Alex Izenberg’s latest project, I’m Not Here, is a delicately crafted offering. Never spectacular, its charm creeps up steadily, a result of its originality and honesty.
When I spoke to Alex Izenberg last month, he explained that I’m Not Here was made solely for himself. The ten songs and 40 minutes that constitute the Californian artist’s new album reveal this to be unwaveringly true.
Izenberg’s voice is breathless throughout. This works with the tender lyrics, particularly on the aptly titled ‘Breathless Darkness’ and the album’s lead track, ‘Our Love Remains’. Both are brilliant, highlighting the unique quality in his voice that makes his music so intimate.
The authenticity of I’m Not Here is one of its biggest strengths. That the music is so his own is essential to its appeal. It isn’t trying to impress you, which makes it endearing.
The title and the mask-bearing album cover contradict this most personal of sounds. In 2012, Izenberg was diagnosed with paranoid schizophrenia. Revealing this publicly adds just another layer of vulnerability, and alluding to it – at least in part – in the very direction of his album is even more commendable.
I’m Not Here was recorded at a local studio in Izenberg’s native Los Angeles. Produced both by him and his longtime collaborator, Greg Hartunian, the setting and making of the album provided Izenberg with complete control over the project.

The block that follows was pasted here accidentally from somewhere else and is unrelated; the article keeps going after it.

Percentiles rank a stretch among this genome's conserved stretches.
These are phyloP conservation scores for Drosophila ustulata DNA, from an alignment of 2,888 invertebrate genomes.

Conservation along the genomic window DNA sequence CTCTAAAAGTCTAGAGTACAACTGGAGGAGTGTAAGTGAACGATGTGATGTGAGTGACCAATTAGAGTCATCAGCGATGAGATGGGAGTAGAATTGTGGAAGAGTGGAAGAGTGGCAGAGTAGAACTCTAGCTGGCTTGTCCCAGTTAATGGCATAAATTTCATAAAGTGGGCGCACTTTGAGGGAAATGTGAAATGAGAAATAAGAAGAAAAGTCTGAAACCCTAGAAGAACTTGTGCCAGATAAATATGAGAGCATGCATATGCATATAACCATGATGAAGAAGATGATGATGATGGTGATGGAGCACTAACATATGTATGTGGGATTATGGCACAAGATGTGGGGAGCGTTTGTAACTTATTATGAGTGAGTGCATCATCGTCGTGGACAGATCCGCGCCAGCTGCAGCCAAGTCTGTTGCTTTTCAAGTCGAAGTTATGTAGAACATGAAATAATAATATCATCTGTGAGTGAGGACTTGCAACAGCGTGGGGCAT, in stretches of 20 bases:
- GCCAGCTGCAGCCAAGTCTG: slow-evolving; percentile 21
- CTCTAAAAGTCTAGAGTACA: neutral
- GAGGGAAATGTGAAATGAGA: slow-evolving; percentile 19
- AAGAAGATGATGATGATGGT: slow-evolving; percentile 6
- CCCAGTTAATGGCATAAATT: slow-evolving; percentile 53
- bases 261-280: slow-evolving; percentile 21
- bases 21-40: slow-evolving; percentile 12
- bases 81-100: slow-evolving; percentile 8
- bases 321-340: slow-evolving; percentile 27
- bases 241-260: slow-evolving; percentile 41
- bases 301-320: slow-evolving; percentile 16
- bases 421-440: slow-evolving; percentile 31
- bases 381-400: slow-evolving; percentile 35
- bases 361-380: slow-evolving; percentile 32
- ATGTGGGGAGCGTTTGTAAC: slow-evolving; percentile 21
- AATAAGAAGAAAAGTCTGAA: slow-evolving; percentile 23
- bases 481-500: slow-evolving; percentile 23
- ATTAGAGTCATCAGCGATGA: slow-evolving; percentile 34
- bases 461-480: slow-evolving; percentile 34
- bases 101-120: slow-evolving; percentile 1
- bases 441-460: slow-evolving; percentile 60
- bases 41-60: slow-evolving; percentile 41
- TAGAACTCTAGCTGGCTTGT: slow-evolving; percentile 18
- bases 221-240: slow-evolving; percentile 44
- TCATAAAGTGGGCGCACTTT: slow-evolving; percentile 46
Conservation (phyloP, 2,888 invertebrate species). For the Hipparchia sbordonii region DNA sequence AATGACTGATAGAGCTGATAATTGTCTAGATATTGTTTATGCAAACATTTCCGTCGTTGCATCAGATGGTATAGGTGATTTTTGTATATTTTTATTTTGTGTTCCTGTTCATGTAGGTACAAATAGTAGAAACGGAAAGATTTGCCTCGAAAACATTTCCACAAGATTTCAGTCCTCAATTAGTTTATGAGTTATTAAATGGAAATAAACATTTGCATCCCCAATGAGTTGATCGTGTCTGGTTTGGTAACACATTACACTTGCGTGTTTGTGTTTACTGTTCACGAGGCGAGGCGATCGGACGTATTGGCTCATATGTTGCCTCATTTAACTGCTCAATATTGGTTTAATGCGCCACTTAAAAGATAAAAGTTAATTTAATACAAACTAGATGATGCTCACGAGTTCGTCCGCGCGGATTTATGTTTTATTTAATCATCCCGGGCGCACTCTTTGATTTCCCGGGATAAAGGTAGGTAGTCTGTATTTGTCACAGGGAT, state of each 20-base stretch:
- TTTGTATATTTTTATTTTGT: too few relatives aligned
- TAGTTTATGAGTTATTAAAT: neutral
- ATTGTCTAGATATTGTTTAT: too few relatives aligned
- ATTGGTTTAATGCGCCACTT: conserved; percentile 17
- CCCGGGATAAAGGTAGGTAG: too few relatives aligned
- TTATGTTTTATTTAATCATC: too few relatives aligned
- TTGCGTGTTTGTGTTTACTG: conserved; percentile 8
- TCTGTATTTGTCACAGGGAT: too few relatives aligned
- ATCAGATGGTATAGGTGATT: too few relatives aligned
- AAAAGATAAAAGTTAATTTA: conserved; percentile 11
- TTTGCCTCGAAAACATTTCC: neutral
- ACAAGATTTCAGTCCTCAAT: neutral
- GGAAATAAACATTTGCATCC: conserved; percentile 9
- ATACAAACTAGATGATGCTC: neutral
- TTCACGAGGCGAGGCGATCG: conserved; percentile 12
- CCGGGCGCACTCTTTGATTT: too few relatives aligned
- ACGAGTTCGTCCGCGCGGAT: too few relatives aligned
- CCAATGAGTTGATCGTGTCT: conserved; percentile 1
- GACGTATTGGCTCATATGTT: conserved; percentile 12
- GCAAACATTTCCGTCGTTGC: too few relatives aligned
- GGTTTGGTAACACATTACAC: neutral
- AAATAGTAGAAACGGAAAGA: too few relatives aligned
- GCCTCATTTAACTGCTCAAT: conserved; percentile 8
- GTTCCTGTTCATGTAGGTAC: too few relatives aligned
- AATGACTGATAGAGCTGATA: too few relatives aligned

As much as this fact proves to be a strength, it’s also the album’s prevailing weakness. The control comes through when listening. It ensures that I’m Not Here is a good, enjoyable listen, rather than a very good one. It’s lacking in variety. The stand out moments are all memorable for similar reasons. It’s evident why Izenberg goes back to his strengths, and his ability to highlight them across this album are impressive, but it’s not enough to elevate the album higher.
You get the impression, however, that this wasn’t an easy album for Izenberg to make. His music means so much to him and the topics he explores throughout are challenging. With this in mind, it makes the control all the more necessary, and calling it a weakness even seems harsh – perhaps it’s just an inevitable by-product of Izenberg’s relationship to music.
And I’m Not Here offers an emotional pull that is impossible to create without genuineness. He told me, “I like the idea of making something I can listen to when I’m 90.” In his latest album, it’s clear he has something that he can look back on and be proud of.